Why Slavery thrived in the USA and how it was abolished – (2)

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Slavery in the USA was abolished in stages and decades after it was eliminated in Britain.

Though not recognized or protected by Law, many slaves accumulated property. A few hundred slaves even purchased their freedom from their white masters. Slave-owners in the USA usually retained ownership of sick, disabled, or infirm slaves and took care of them. Suicide among slaves in the USA was a rarity. Many slaves (especially in the coastal areas of Georgia and South Carolina) were free to do as they chose once they had completed their daily assignments (the “task system”).

On the eve of the American Revolution, 400,000 slaves amounted to one fifth of the population of the rebellious colonies. Slavery in the USA was abolished in stages and decades after it was eliminated in Britain. Rhode Island banned it as early as 1774. Pennsylvania, New-York, and New Jersey followed suit. In 1787, the Continental Congress prohibited the practice in the Midwest. The slave trade – or, more precisely, the importation of slaves into the USA – was banned altogether in 1808. Even so, between 1808 and 1865, traders smuggled 270,000 slaves into the USA.

But the major engine of growth of the slave population was reproduction. Twenty thousand slaves were born every year during the 1790s – and 70,000 annually in the 1840s. As a result, the ratio between the sexes was equal and the slave population skyrocketed from 1.2 million in 1810 to 4 million in 1860. Some slave-owners even established “breeding farms” and sold the off-spring in the markets of “deficit” states.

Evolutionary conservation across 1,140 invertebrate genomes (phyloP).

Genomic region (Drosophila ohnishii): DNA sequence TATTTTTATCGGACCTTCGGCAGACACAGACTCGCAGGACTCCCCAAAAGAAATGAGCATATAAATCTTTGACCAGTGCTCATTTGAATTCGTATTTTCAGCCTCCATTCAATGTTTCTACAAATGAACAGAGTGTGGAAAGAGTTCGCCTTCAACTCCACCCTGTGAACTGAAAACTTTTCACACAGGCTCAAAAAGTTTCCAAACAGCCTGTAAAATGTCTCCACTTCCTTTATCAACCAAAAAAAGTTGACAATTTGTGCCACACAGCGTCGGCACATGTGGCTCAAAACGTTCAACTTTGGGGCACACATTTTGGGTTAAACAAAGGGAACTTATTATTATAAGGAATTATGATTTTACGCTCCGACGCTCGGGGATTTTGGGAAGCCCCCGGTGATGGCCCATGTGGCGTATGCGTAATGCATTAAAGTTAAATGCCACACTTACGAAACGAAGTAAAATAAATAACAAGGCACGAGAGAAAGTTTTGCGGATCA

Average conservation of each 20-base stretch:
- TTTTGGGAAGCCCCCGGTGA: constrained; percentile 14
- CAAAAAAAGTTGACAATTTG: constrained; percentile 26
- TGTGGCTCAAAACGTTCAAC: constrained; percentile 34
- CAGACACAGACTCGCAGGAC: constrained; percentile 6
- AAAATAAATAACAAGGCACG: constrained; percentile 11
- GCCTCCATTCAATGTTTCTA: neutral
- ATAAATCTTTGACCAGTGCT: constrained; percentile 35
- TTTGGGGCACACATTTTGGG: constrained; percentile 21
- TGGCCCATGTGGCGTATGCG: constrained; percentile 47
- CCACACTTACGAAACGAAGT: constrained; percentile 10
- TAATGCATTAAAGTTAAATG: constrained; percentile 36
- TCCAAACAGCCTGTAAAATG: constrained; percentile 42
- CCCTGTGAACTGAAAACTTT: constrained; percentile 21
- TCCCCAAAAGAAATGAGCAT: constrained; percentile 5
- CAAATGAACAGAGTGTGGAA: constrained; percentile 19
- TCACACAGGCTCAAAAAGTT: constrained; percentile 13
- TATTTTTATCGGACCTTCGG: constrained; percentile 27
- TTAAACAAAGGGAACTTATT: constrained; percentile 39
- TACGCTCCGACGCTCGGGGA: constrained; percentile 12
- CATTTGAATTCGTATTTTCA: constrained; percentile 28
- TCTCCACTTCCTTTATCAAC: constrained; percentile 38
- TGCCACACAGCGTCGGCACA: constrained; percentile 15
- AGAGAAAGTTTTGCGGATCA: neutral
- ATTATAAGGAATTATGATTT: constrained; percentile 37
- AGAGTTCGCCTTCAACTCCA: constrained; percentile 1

Gradually, all the states north of the Ohio River and the Mason-Dixon line became slave-free. Northerners resented the presence of fugitive slaves (about 1000 per year) who crossed the Ohio River in what was known as the Underground Railroad, but they often clashed with federal authorities when the latter tried to extend their jurisdiction to the escapees under the Fugitive Slave Laws.

“Whenever I hear anyone arguing for slavery, I feel a strong impulse to see it tried on him personally.”
― Abraham Lincoln

Most abolitionists – as well as President Abraham Lincoln (who was never one) – wanted to repatriate the blacks (return them to Africa) and, in any case, expel all free blacks from northern and, later, southern territories. The African nation-state of Liberia was established specifically to accommodate former North American slaves.

It was widely acknowledged that slave-owners should be compensated for the loss of their property. Not a single abolitionist supported or even discussed reparations (compensating the slaves for their free labor, denial of freedom, brutal treatment, and hardships). It was accepted wisdom that blacks – both slaves and free – should never be allowed to carry arms.

Slaves in the South (the Confederacy) were finally emancipated in 1863, during the Civil War. But, even then, Lincoln’s Emancipation Proclamation did not apply to some states within the Union. These other slaves remained in slavery until December 1865 , when the Thirteenth Amendment to the US Constitution was adopted.

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